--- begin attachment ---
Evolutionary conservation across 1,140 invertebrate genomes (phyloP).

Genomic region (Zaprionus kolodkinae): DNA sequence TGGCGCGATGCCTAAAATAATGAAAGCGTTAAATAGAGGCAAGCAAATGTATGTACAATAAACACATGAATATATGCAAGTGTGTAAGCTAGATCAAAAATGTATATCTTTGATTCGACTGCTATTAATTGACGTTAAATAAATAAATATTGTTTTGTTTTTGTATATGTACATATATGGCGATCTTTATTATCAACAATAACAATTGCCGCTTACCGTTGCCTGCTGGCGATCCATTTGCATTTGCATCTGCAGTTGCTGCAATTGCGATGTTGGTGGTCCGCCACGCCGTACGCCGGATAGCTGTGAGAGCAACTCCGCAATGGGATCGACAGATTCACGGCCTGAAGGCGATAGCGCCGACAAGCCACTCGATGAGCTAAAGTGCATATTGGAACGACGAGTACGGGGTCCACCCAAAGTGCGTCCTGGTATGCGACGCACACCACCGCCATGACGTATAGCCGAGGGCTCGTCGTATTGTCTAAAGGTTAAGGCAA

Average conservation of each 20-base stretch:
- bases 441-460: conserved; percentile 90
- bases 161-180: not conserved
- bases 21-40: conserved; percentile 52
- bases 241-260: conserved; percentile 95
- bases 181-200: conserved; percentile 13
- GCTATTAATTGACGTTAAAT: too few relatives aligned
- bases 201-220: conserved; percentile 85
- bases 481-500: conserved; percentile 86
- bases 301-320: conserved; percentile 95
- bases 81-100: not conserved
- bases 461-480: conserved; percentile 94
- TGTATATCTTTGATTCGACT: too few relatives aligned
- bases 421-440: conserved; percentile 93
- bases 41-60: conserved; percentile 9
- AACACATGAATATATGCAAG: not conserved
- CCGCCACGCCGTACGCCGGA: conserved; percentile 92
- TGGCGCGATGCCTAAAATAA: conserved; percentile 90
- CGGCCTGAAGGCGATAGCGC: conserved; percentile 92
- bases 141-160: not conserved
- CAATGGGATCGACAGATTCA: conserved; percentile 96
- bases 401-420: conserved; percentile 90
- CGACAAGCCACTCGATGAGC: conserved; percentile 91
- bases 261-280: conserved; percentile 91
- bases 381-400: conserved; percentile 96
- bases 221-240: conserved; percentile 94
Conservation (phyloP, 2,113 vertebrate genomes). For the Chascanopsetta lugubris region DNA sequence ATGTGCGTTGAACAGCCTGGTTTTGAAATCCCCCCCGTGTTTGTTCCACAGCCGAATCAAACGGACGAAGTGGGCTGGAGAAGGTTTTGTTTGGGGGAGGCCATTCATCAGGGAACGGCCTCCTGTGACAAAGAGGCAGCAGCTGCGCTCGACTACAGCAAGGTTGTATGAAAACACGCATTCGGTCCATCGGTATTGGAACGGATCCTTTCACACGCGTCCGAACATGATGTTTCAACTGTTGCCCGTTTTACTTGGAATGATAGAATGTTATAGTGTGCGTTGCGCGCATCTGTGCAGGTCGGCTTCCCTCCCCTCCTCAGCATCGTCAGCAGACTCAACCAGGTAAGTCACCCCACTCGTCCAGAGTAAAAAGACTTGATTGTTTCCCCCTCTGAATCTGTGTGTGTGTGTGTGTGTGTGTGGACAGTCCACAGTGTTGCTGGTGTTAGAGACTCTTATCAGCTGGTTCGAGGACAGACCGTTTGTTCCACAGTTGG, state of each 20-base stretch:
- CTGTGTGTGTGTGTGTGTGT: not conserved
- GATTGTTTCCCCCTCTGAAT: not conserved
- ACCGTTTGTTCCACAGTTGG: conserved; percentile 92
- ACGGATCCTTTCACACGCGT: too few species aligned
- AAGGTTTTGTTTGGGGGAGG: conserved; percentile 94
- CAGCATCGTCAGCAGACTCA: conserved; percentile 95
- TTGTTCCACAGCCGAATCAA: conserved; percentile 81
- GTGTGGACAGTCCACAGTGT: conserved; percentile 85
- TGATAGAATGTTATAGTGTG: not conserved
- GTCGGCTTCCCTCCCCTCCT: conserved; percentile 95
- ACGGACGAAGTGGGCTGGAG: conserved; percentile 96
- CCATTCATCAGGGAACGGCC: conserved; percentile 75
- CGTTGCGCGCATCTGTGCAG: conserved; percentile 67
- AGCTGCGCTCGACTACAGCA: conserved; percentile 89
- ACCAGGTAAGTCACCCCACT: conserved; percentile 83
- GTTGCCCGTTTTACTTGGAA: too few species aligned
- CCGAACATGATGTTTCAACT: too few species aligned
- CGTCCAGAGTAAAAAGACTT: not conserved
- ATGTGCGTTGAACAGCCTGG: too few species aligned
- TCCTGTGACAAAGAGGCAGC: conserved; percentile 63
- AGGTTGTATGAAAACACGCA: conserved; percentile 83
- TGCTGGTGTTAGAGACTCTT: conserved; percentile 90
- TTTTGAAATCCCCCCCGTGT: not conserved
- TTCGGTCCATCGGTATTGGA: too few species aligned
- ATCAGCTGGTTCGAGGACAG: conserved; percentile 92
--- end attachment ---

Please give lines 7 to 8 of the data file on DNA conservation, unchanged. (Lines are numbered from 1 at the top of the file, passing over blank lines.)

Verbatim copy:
- bases 241-260: conserved; percentile 95
- bases 181-200: conserved; percentile 13